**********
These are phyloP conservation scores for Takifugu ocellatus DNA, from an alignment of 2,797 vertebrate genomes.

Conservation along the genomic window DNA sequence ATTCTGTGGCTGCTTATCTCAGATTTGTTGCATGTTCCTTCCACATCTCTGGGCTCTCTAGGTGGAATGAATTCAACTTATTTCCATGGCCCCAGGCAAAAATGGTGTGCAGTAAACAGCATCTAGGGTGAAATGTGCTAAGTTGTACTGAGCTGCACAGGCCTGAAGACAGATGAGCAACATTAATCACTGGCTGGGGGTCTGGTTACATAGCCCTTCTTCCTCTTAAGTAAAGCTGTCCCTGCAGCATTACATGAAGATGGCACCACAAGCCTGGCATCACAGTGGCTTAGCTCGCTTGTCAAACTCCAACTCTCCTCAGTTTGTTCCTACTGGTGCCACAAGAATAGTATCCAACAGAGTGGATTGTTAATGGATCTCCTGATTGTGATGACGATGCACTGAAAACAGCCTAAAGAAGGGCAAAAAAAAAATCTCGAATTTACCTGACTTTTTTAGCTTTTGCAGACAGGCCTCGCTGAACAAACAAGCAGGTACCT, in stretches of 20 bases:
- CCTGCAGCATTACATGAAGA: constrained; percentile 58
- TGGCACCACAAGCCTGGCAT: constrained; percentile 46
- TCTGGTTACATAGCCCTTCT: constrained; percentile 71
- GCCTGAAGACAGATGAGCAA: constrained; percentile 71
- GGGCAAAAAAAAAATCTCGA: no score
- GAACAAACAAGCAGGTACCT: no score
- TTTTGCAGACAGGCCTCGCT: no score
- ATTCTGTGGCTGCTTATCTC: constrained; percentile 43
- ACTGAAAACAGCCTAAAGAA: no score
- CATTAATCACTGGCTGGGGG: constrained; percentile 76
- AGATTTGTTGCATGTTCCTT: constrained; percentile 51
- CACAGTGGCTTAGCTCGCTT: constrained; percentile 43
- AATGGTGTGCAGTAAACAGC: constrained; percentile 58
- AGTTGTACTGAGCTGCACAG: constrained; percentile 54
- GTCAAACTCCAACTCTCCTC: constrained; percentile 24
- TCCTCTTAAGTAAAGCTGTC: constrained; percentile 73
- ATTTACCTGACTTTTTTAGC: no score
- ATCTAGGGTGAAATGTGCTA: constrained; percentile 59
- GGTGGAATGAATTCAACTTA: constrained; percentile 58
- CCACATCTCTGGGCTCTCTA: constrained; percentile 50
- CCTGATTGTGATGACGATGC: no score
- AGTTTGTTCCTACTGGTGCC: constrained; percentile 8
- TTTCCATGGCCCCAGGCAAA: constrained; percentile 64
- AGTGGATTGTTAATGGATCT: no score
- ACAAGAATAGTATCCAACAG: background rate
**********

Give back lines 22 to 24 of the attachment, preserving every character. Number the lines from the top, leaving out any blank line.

- CCACATCTCTGGGCTCTCTA: constrained; percentile 50
- CCTGATTGTGATGACGATGC: no score
- AGTTTGTTCCTACTGGTGCC: constrained; percentile 8